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Basically I want the following generic function:

public string StringOrNull<T> (T value)
{
    if (value != null)
    {
       return value.ToString();
    }
    return null;
}

I know I could use a constraint such as where T: class, but T can be a primitive type, Nullable<>, or a class. Is there a generic way to do this?

Edit

Turns out I jumped the gun. This actually works just fine as this sample shows:

    class Program
    {
        static void Main(string[] args)
        {
            int i = 7;
            Nullable<int> n_i = 7;
            Nullable<int> n_i_asNull = null;
            String foo = "foo";
            String bar = null;


            Console.WriteLine(StringOrNull(i));
            Console.WriteLine(StringOrNull(n_i));
            Console.WriteLine(StringOrNull(n_i_asNull));
            Console.WriteLine(StringOrNull(foo));
            Console.WriteLine(StringOrNull(bar));


        }

        static private string StringOrNull<T>(T value)
        {
            if (value != null)
            {
                return value.ToString();
            }
            return null;
        }
    }
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3  
What's the problem? It seems to compile for me. –  Damien_The_Unbeliever Oct 12 '12 at 14:38
    
@Damien_The_Unbeliever I didn't think I could check a primitive type against null. Maybe I was mistaken. –  grieve Oct 12 '12 at 14:43
1  
@grieve: if you'd tried it you'd have found it worked. If you pass in a value type then it will box it and then check if it is null (which it won't be of course) and then return its string. –  Chris Oct 12 '12 at 14:47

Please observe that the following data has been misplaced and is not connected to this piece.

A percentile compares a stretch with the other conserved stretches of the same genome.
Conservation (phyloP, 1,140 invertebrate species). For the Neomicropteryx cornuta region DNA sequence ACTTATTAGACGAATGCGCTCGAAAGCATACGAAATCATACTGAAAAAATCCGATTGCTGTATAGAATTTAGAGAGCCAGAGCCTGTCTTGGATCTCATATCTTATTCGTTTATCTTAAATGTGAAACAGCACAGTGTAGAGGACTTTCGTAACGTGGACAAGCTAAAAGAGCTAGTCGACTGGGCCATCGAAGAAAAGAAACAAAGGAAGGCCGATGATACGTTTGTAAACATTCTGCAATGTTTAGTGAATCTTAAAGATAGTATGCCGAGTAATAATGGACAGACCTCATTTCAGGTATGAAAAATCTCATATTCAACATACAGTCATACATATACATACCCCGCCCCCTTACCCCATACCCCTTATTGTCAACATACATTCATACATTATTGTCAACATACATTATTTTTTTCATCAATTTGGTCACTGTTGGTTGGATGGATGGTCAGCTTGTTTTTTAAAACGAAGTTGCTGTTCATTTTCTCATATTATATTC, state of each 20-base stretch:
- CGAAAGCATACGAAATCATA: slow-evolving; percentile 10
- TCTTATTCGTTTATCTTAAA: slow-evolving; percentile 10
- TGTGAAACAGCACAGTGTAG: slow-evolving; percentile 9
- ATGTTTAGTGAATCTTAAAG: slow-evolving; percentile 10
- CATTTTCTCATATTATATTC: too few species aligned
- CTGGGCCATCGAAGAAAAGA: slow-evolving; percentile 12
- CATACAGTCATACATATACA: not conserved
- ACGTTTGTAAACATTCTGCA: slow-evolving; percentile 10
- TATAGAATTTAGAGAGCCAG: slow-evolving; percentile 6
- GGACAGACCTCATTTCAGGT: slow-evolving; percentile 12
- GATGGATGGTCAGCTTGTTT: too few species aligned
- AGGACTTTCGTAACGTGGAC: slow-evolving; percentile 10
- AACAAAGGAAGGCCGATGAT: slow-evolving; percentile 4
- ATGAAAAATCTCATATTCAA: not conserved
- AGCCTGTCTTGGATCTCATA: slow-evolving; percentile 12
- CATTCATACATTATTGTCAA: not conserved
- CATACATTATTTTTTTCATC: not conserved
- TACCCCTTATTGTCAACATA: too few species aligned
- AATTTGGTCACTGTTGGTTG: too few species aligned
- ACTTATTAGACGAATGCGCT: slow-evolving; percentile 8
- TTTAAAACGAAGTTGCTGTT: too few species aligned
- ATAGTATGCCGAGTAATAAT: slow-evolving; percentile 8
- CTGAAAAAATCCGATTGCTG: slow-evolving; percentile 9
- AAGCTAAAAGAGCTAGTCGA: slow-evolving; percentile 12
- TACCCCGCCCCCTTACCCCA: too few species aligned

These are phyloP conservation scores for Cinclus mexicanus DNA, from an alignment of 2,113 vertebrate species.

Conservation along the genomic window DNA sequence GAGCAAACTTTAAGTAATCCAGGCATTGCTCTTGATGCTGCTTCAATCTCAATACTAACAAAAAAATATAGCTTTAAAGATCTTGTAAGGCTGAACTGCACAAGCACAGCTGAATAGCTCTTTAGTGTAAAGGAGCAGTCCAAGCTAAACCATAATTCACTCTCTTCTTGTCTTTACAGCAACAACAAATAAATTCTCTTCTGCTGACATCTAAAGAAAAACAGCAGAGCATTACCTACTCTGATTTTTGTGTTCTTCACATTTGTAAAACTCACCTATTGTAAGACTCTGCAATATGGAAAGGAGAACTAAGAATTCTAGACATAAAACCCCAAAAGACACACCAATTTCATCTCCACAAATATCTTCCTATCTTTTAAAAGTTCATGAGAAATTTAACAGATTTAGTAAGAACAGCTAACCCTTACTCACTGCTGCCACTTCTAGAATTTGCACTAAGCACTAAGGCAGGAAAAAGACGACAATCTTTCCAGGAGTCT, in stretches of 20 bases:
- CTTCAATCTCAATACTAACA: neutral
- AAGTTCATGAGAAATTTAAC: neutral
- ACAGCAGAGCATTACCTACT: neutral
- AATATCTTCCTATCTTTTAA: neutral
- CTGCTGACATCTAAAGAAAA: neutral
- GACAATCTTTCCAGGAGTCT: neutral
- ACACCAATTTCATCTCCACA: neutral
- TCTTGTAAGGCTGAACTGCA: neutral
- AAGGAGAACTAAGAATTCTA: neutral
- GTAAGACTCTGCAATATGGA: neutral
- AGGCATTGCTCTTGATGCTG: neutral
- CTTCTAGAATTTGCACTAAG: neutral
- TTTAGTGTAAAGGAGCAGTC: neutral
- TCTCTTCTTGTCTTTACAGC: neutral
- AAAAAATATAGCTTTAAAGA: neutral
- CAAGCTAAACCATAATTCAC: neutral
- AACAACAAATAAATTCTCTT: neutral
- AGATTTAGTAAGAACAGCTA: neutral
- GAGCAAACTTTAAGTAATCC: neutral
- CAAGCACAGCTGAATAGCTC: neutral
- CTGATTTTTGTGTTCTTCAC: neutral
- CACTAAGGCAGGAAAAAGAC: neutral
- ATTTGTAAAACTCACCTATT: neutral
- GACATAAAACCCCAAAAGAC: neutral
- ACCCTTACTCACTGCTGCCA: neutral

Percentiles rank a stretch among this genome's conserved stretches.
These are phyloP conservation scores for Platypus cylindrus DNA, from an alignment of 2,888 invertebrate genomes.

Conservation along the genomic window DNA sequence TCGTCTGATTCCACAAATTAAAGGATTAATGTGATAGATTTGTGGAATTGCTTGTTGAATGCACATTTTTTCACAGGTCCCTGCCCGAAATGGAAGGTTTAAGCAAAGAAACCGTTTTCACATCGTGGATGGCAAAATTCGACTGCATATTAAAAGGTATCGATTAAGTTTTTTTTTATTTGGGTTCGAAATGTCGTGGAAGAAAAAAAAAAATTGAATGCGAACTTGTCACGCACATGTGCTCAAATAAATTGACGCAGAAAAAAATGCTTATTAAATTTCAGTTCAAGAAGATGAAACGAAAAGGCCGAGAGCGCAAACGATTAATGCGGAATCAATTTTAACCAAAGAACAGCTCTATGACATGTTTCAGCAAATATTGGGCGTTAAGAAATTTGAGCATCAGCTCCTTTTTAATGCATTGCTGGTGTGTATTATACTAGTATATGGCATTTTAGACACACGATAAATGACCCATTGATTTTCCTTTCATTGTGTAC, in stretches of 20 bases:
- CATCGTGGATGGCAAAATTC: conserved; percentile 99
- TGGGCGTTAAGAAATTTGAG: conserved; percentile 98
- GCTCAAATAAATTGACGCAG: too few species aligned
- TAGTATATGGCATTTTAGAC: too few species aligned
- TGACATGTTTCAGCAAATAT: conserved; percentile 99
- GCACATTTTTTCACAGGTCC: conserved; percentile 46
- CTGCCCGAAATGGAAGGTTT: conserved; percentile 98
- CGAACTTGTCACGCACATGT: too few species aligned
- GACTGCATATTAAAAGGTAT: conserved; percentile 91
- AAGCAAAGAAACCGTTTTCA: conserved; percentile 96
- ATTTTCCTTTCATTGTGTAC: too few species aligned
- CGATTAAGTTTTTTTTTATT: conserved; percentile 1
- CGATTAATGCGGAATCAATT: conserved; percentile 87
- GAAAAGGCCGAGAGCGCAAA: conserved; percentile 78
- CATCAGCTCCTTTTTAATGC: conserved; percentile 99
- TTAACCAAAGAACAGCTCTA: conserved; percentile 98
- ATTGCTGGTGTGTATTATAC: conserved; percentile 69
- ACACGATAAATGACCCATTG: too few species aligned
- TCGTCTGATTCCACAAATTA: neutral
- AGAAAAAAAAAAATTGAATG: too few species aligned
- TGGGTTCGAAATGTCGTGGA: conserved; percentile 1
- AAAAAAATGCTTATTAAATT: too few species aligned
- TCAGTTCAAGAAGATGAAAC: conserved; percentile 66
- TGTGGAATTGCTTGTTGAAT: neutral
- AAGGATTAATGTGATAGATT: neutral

@Chris: My bad. I had two levels of indirection, and was getting confused by the error. This does work with primitive and nullables types just fine. –  grieve Oct 12 '12 at 14:50
    
Just as a reminder to myself: mattgemmell.com/2008/12/08/what-have-you-tried –  grieve Oct 12 '12 at 14:59

4 Answers 4

up vote 2 down vote accepted

Here's a fun one:

public static class ExtensionFunctions{
    public static string ToStringOrNull( this object target ) {
        return target != null ? target.ToString() : null;
    }
}

The cool part? This will work:

( (string) null ).ToStringOrNull();

So will this:

 5.ToStringOrNull();

Extension functions are pretty awesome... they even work on null objects!

If you pass a primitive type, it will automatically be boxed, so you don't need to worry about the null comparison. Since boxing occurs automatically, you can even explicitly compare an int to null without an error, but the result will always be false (and you'll probably get a compiler warning telling you so).

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Accepted for the new knowledge of ExtensionFunctions, and reminding me about boxing. I should have remembered that. :) –  grieve Oct 12 '12 at 14:57

default Keyword in Generic Code

In generic classes and methods, one issue that arises is how to assign a default value to a parameterized type T when you do not know the following in advance:

Whether T will be a reference type or a value type.

If T is a value type, whether it will be a numeric value or a struct.

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1  
The method doesn't return T. It returns a string. –  Brian Rasmussen Oct 12 '12 at 14:40

Why generic?

public string StringOrNull (object value)
{
    if (value != null){
       return value.ToString();
    }
    return null;
}
share|improve this answer
    
Do primitives inherit from object? –  grieve Oct 12 '12 at 14:37
    
Example: System.Int32 IS –  lboshuizen Oct 12 '12 at 14:46
1  
@grieve - See my answer: primitives (or value types) are automatically boxed. They do not inherit from object, but they are automatically wrapped in an object thus allowing the comparison to null, etc. –  JDB Oct 12 '12 at 14:53

You can use default keyword to return the default of T:

public string StringOrNull<T> (T value)
{
    .....

    return default(T).ToString();
}
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4  
The method returns a string. –  Brian Rasmussen Oct 12 '12 at 14:38

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